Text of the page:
Dr. A Velumani recalls why he looked forward to school each day when they were battling for a square meal a day. They served a midday meal for us to consume. He had no idea that it
would inspire him to pursue a career in education.
He was born in the Tamil Nadu village of Appannaickenpatti Padur to landless farmers. His mother was the main earner and raised two buffaloes while his father was unemployed. For the following 20 years, the milk from those buffaloes fed her five children and kept the household afloat.
Velumani never let his shaky socioeconomic situation dictate how his life would turn out, even though school looked a long way off for the many disadvantaged kids around him.
He was a self-made man who overcame all hurdles to earn his BSc from the former Madras University. But, just as he thought schooling would be his ticket out of poverty, he discovered that no one wanted to hire him.
He battled for four years in Coimbatore before being forced to work as a chemist in a small capsule manufacturing company for a meager Rs 150 per month income due to unemployment.
From not knowing where the thyroid gland was in 1982 to earning a Ph.D. in thyroid biochemistry in 1995, his knowledge of the topic enabled him to advance from a lab technician to a scientist at Radiation Medicine Centre. It is a BARC department that investigates the application of nuclear energy in healthcare and agriculture.
Dr. Velumani's sole chance at 37, with no experience running a business and a two-lakh provident fund, was an idea: to create thyroid testing labs around the city to diagnose thyroid diseases at one-fourth the market price.
In 1996, he opened his first laboratory in Byculla, South Mumbai, 15 minutes from the Tata Memorial Hospital, a renowned cancer institute.
Thyrocare is the world's largest thyroid testing company today, having been formed 22 years ago. It currently processes over 70,000 samples per day and performs 3,50,000 medical tests per night, up from 25 samples per day previously. Apart from India, it has a network in Nepal, Bangladesh, and the Middle East.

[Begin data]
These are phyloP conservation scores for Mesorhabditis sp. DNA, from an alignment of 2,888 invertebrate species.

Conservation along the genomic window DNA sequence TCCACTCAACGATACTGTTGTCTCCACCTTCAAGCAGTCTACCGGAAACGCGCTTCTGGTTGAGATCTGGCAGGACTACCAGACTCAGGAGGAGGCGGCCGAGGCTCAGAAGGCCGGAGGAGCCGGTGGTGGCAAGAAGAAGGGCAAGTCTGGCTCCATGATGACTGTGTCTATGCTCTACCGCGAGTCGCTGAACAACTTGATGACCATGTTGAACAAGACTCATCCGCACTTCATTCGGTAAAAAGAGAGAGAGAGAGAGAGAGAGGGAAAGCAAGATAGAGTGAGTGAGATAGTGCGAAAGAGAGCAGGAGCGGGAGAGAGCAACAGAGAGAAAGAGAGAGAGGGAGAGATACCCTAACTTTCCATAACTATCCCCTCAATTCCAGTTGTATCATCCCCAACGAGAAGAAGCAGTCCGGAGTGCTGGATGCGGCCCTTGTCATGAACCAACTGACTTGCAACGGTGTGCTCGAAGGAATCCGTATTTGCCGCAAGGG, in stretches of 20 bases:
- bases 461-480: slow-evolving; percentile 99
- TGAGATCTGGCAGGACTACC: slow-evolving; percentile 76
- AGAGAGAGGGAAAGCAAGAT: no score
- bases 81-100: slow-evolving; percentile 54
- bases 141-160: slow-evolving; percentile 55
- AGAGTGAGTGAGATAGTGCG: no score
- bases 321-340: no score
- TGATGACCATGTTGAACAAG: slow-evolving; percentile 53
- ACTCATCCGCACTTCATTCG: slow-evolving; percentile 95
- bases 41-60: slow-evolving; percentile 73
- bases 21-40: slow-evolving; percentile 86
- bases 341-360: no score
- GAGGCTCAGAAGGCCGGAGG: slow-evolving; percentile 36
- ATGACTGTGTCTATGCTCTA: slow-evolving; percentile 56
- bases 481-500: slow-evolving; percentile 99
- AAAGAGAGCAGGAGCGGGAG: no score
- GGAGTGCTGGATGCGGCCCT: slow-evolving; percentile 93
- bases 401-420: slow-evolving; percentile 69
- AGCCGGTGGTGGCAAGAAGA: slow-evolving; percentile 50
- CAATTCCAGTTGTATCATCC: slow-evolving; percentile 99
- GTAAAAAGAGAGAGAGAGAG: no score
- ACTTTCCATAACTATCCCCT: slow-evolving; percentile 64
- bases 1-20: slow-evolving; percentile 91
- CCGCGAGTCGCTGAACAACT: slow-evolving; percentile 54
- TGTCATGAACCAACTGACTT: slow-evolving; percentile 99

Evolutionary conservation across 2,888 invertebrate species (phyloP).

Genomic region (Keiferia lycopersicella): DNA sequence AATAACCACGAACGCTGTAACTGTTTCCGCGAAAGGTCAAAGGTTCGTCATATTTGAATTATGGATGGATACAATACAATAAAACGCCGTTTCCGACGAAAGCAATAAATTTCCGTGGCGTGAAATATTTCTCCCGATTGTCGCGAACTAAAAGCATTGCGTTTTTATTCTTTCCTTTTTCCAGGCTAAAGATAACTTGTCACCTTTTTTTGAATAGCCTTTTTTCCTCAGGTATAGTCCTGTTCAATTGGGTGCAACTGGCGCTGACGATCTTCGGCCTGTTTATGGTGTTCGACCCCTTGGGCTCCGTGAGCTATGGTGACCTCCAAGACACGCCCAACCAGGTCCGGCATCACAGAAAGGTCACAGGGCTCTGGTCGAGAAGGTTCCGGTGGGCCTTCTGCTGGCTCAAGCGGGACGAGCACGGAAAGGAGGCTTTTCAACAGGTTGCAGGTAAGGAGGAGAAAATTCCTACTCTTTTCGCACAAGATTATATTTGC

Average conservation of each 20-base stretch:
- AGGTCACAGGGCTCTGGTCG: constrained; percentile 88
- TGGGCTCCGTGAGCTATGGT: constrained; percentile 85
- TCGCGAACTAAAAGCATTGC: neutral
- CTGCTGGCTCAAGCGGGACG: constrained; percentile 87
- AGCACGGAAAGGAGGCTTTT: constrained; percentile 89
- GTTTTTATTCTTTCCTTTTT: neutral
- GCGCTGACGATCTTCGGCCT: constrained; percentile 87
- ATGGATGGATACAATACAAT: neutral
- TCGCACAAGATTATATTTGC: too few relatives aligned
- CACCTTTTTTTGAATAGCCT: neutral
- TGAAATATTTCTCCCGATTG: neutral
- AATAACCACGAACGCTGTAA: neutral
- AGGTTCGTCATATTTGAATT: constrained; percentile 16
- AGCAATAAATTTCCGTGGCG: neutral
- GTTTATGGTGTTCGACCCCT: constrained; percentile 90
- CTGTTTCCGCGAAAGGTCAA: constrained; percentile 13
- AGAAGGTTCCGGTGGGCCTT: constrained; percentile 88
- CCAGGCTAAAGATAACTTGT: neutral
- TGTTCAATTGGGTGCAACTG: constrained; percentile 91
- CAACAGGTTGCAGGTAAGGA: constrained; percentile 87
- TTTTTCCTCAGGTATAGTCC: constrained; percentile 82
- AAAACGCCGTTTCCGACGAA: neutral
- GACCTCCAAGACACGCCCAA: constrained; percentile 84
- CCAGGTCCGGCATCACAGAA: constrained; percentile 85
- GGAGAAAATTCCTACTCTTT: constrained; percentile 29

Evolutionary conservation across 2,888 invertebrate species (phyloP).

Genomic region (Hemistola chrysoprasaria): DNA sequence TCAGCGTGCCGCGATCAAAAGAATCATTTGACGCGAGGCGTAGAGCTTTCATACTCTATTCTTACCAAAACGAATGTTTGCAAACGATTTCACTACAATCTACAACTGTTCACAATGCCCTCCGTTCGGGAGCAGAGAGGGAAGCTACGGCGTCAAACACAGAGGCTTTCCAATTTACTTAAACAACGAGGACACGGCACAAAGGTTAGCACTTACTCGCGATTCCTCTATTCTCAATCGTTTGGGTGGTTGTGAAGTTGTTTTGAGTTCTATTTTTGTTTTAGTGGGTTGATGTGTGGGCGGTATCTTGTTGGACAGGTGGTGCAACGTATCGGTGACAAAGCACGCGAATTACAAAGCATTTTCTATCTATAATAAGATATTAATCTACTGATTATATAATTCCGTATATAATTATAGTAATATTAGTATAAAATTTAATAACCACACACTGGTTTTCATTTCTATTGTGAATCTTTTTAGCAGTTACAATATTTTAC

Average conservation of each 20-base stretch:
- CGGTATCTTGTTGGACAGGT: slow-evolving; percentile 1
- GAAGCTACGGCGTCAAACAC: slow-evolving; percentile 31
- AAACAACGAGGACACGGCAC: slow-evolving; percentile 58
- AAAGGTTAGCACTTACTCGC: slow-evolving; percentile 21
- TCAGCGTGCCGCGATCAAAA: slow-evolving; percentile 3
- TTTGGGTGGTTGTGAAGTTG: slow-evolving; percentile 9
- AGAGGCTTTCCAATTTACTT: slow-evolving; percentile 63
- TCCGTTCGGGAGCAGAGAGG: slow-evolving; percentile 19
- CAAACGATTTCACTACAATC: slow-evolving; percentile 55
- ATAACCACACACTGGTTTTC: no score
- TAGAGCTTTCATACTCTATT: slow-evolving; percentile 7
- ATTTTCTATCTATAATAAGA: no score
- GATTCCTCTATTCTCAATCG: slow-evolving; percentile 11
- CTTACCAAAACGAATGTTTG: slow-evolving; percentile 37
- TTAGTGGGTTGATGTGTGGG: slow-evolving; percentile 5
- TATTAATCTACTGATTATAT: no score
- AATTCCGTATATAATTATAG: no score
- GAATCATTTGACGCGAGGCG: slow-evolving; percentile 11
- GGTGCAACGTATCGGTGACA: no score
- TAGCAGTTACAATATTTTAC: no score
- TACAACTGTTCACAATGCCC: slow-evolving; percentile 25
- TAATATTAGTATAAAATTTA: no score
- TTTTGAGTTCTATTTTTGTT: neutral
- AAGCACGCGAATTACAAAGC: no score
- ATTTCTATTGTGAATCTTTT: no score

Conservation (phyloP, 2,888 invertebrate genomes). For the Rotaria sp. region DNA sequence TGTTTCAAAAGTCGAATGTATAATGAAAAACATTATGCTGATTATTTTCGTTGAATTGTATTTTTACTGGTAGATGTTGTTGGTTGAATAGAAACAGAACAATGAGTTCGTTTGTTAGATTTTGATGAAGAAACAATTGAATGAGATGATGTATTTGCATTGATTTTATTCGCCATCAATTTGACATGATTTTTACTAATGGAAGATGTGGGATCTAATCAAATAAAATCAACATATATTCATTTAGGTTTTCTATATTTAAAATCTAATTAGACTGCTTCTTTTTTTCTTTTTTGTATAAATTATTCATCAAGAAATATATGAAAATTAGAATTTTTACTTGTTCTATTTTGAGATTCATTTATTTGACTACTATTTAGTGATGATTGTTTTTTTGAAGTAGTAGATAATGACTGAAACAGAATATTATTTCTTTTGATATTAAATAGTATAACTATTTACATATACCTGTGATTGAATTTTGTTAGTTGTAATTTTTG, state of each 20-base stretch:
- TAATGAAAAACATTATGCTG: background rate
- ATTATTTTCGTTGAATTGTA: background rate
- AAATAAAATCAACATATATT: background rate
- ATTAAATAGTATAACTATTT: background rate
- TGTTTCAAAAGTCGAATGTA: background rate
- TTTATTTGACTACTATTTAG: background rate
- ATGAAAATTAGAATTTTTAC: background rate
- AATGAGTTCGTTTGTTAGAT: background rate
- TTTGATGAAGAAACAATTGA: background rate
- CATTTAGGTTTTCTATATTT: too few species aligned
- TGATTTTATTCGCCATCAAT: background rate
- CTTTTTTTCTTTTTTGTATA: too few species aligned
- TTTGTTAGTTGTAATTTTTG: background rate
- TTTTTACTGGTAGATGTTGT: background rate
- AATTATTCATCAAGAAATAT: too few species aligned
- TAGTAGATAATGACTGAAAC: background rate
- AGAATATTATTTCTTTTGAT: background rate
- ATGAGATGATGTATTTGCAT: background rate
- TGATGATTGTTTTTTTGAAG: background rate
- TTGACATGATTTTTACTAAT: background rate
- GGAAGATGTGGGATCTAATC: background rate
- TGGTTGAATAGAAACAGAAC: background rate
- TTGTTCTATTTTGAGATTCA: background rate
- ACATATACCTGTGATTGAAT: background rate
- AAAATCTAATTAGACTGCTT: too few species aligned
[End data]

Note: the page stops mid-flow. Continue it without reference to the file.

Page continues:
From a monthly salary of Rs 150, the man who dared to fall in love with risk has built a firm worth half a billion rupees! Along the way, he gained skills he never learned in college, such as HR, logistics, and information technology.
What's even more intriguing is that 98 percent of his employees are newbies. “I prefer inexperienced folks than freshers. A newcomer is never required to unlearn anything. Also, I recall that during my four-year job search, I was rejected wherever I applied, and the excuse given to me was that I lacked experience. Isn't it true that a man can only develop experience if he is given a job? He responds, "I want to do exactly that with freshers immediately."
“There is never a good time to start a business. Don't get into the habit of relying on your father's money too soon. Business is a marathon, not a 100m dash. Making a business successful requires a high level of probability. Furthermore, early success is difficult to maintain,” he adds.